MADISON, WI – Today, the U.S. Supreme Court issued its decision in three Title VII cases. On a 6-3 vote, the court ruled that Title VII prohibits discrimination in employment “on the basis of sex.” Title VII is the Civil Rights Act of 1964.
One of the cases involved Harris Funeral Homes in Detroit, Michigan. This family-run business has the delicate task of serving grieving families. Tom Rost, owner of Harris Funeral Homes, had that in mind when a male employee of six years decided to start living as a woman and insisted on dressing as one at work. Tom held the employee to the dress code he agreed to at time of hire and was promptly sued. The U.S. Supreme Court’s ruling today dictates how Tom and other employers can run their businesses, regardless of their beliefs.
The Court ruled that an employer who fires an individual “merely for being gay or transgender violates Title VII.” Essentially, the Court is saying that the word sex in laws from the 1960’s, also includes sexual orientation and gender identity.
While many aspects of the Court’s ruling are troubling, the most concerning is that the Court again has shown its inclination to make law, not interpret law. Changing the definition of a word in a congressionally passed law is not the purview of the court; that is for the legislative branch.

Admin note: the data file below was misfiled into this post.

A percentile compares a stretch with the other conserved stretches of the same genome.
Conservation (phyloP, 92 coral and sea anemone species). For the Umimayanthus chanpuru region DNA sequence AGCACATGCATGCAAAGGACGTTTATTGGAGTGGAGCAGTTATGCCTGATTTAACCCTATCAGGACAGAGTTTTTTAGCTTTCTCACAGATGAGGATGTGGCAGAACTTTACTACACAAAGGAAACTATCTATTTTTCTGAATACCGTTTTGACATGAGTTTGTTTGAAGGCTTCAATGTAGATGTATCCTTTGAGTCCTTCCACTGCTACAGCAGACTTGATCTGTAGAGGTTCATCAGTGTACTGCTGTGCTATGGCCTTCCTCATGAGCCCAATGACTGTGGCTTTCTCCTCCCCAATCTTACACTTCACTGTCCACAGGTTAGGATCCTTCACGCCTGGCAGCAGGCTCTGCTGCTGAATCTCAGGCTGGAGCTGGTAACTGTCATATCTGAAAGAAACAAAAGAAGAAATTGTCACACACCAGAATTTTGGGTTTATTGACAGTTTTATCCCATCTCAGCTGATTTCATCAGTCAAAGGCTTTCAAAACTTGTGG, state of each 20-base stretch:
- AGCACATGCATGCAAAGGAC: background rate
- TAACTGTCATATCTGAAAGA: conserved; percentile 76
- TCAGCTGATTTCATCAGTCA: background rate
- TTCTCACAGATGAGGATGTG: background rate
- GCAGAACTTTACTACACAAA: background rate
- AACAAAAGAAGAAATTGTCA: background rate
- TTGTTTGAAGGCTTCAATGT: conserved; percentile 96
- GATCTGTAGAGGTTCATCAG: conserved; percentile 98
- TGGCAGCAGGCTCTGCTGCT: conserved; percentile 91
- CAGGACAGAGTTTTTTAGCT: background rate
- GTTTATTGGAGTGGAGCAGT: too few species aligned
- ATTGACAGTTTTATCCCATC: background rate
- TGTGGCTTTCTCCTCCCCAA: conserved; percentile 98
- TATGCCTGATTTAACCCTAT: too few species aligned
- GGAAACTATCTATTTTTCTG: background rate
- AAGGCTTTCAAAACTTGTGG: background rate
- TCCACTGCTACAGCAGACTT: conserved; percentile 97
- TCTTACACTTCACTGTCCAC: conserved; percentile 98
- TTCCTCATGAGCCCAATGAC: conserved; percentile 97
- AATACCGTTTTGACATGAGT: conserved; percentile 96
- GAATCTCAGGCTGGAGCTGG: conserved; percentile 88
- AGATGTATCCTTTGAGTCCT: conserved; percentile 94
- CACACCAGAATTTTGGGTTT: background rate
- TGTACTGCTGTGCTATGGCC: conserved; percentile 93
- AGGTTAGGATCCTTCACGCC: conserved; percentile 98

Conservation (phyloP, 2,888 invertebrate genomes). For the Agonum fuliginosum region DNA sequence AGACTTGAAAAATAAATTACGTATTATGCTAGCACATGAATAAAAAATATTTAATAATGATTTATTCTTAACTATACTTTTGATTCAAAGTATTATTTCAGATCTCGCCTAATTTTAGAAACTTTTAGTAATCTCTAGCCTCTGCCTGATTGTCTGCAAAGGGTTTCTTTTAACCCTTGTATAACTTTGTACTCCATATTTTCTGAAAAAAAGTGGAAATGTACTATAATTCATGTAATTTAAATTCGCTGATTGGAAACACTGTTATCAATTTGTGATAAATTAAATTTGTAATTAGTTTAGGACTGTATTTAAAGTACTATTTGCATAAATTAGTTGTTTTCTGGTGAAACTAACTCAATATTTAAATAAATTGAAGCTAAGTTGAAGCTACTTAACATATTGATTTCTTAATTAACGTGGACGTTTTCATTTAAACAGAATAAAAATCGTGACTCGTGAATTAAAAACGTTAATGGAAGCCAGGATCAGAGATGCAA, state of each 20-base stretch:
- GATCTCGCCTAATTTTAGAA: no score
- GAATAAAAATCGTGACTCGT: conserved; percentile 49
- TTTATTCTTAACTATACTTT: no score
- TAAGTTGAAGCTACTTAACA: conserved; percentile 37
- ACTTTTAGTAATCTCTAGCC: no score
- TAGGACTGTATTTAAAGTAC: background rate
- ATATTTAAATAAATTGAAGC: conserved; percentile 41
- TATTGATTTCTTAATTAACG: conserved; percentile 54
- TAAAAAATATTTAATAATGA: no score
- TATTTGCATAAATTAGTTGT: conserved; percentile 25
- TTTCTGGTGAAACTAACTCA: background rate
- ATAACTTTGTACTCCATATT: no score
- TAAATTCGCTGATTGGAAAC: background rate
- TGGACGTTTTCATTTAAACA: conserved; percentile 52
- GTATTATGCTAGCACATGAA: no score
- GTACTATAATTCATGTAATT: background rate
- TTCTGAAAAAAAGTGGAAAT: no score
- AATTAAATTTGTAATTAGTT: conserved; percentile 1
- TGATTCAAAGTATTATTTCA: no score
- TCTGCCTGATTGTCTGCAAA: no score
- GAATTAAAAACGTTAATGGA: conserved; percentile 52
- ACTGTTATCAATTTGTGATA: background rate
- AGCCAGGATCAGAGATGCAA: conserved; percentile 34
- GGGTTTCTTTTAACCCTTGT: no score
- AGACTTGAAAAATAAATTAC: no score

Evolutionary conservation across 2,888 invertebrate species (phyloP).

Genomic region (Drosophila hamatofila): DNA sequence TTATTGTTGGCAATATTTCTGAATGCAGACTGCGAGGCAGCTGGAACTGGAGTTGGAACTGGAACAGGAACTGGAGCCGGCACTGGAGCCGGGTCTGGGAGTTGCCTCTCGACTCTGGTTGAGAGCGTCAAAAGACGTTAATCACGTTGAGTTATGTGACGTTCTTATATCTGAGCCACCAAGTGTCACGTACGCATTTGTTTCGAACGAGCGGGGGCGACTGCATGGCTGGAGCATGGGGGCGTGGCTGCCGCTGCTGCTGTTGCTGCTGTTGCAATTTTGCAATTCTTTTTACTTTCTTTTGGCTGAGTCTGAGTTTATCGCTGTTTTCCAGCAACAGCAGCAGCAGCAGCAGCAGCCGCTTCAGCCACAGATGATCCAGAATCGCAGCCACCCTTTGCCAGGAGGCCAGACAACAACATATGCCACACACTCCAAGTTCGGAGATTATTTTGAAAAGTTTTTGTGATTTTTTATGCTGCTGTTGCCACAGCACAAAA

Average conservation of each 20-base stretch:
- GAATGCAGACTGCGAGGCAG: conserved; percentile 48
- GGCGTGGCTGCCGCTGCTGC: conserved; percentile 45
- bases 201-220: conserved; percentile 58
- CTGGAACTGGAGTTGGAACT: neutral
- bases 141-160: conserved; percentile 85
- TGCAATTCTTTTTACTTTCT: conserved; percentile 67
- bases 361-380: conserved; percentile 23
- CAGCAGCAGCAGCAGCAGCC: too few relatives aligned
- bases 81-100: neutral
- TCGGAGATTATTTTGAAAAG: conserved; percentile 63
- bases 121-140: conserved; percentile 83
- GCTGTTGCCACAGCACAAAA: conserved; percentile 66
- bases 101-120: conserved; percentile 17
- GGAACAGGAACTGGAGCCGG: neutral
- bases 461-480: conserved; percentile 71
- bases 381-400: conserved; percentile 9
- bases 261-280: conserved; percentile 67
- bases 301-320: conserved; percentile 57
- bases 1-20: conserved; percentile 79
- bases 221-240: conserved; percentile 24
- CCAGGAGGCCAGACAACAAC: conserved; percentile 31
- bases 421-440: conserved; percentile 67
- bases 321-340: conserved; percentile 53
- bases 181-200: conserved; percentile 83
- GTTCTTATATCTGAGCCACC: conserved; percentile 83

Justice Alito, with Justice Thomas agreeing, wrote in his dissent: “There is only one word for what the Court has done today: legislation.” “A more brazen abuse of our authority to interpret statutes is hard to recall.” “The question is not whether discrimination because of sexual orientation or gender identity should be outlawed. The question is whether Congress did that in 1964.”
President of Wisconsin Family Action Julaine Appling commented, “Today’s decision by the high court causes significant problems. At a minimum, it undermines equal opportunities for women. Males identifying as female will take women’s places on athletics team and on the award podium, as recently happened at the Connecticut girls’ high‐school track finals where two boys identifying as girls have won 15 girls’ state-track-and-field titles over the past two years. It jeopardizes bodily privacy rights of women by forcing organizations to open women’s shelters, locker rooms, restrooms, and showers to men who say they are women. In addition, it forces employers, such as Harris Funeral Homes, to choose between violating their religious beliefs or facing lawsuits and financial hardship.
“We will continue to analyze the decision to determine its impact on Wisconsin law and specifically on faith-based employers such as churches, schools, and para-church ministries. The breadth of the Court’s decision remains to be determined.”
By June 30, the court will be handing down more opinions that directly touch on religious liberty and rights of conscience.